Disney's 'Pinocchio' Remake Will Reunite Robert Zemeckis And Tom Hanks

Disney's live-action Pinocchio remake might be a reunion for Robert Zemeckis and Tom Hanks. Zemeckis is attached to helm the film and now a report states that Hanks is being courted to play old Italian puppet-maker Geppetto. This isn't the first time Hanks' name has been floated for the part – when the project was first announced, Paddington director Paul King was set to helm and Hanks was being considered for the Geppetto role then as well.

Deadline says that Disney wants to get Tom Hanks and Robert Zemeckis together again for Pinocchio. Zemeckis directed Hanks in Forrest Gump and Castaway, and if he comes on board the live-action Pinocchio, he'll play Geppetto, the very lonely old man who decides to make himself a small wooden boy. Negotiations are still in the early stages, but Hanks reportedly liked the script and "reached out to Zemeckis to let him know he wants to do the film."

When Disney first announced their plans for a live-action Pinocchio, Paul King, director of Paddington, was set to direct – and Hanks was mentioned as a possibility for the Geppetto part then, too. King is no longer involved – Zemeckis signed on to direct in January 2020 – but it's clear that Disney really wants Hanks to be in the movie. At one point there was a plan to release the live-action Pinocchio directly to Disney+, but the Zemeckis/Hanks reunion all but guarantees Disney will try to go theatrical with this thing – assuming theaters are ever able to open again, that is.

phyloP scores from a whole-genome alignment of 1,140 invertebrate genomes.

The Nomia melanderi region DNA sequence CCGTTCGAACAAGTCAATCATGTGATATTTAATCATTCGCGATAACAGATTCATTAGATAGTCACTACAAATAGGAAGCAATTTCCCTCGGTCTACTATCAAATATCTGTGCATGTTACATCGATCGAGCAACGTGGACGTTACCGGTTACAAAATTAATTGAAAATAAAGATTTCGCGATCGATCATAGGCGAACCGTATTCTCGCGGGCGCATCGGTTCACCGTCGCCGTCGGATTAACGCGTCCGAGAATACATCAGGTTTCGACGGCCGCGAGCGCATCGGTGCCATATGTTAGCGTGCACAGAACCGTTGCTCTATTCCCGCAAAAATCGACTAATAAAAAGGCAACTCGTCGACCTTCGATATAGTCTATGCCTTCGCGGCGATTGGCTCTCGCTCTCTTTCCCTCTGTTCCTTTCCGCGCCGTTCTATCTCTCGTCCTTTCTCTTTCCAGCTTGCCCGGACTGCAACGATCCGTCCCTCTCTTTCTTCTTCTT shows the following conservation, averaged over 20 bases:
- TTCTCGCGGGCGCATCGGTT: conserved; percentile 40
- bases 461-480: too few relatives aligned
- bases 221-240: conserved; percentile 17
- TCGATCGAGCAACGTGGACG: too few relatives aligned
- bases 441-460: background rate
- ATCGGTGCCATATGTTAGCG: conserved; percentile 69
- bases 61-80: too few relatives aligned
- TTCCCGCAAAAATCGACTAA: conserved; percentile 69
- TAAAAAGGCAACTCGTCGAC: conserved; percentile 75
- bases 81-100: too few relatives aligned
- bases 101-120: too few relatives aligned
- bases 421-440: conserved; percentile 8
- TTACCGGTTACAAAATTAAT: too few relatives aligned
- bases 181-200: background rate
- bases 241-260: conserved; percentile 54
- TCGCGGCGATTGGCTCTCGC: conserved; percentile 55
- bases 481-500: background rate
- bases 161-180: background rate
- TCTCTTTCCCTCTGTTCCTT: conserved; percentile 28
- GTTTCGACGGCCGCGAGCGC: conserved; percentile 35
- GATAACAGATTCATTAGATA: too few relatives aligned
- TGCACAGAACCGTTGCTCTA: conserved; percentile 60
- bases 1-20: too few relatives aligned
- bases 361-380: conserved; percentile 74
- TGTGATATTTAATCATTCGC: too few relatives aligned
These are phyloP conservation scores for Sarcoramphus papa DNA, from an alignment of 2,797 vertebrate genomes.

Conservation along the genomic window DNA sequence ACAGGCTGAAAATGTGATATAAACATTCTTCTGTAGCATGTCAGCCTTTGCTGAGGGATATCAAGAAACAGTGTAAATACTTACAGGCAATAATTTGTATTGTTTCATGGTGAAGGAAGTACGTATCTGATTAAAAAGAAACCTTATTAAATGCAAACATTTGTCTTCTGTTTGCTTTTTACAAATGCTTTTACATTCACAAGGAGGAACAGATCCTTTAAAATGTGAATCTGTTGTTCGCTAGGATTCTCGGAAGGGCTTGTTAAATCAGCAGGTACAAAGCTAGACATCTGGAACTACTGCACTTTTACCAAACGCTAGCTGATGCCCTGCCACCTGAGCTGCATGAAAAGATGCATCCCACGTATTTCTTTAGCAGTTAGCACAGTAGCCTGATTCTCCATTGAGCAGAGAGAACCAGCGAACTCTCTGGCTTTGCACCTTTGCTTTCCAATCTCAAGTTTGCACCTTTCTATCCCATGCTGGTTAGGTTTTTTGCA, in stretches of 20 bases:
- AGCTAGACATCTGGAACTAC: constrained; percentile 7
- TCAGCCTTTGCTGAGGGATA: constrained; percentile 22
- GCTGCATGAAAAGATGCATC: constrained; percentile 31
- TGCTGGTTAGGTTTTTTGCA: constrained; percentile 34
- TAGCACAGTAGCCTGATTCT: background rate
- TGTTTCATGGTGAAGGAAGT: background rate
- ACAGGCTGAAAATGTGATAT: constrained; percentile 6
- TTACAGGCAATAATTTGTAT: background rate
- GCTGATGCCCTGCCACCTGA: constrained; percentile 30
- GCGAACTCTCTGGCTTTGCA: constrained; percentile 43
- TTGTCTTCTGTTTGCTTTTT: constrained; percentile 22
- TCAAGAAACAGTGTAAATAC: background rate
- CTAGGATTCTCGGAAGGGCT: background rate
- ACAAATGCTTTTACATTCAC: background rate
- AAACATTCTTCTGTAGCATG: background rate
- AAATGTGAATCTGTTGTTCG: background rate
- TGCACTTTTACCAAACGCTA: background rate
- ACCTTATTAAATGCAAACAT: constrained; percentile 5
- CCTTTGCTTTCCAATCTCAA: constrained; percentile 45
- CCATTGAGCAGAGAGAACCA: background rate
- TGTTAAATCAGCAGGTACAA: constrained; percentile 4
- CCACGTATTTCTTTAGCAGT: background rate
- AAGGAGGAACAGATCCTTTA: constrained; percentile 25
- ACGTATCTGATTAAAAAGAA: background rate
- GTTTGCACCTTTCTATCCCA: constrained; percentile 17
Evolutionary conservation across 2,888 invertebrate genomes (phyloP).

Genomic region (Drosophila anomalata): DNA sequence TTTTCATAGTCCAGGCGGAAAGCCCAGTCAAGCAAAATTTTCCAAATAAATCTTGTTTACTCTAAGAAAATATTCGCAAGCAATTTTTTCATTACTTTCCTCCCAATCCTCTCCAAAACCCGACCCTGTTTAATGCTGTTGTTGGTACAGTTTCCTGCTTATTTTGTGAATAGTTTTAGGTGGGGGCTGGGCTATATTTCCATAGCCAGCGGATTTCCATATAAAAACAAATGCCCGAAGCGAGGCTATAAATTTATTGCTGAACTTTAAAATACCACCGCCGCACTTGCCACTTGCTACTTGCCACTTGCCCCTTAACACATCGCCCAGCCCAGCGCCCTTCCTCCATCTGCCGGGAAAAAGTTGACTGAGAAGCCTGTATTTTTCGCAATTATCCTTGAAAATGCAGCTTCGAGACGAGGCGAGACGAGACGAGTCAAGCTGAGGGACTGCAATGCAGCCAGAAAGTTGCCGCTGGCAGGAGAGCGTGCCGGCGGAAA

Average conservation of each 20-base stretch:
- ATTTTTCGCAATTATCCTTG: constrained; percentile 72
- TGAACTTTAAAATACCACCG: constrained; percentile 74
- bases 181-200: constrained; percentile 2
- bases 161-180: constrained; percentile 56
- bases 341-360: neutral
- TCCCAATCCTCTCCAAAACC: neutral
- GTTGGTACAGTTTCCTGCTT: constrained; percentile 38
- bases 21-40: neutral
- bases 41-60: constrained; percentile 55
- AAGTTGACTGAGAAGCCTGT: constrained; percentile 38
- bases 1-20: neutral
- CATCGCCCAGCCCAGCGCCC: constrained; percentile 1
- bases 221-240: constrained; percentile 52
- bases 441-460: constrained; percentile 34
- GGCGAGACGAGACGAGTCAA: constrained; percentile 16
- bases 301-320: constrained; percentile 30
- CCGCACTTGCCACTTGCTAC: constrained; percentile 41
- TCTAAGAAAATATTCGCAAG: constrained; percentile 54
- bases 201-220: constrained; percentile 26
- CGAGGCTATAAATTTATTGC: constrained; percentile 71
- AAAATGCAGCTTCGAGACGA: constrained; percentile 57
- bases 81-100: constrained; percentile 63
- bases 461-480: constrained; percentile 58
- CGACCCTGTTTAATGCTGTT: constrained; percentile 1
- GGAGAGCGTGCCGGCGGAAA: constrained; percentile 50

Released in 1940, Disney's Pinocchio may be heralded as a classic today, and actually was the first animated movie to win an Academy Award (for music), the film was a bomb when it opened, primarily due to World War II. The film was then re-released in 1945 and ended up finally turning a profit. Based on The Adventures of Pinocchio by Carlo Collodi, the film followed puppet Pinocchio and his wish to become a real boy. Along the way, he's guided by Jiminy Cricket.

The story has been adapted to the screen several times since, including a very weird 2002 version where a 50-year-old Roberto Benigni played the puppet boy. Guillermo del Toro and Mark Gustafson are also co-directing a stop-motion version of the story for Netflix featuring the voice of  Ewan McGregor. That take on the tale is expected to arrive in 2021.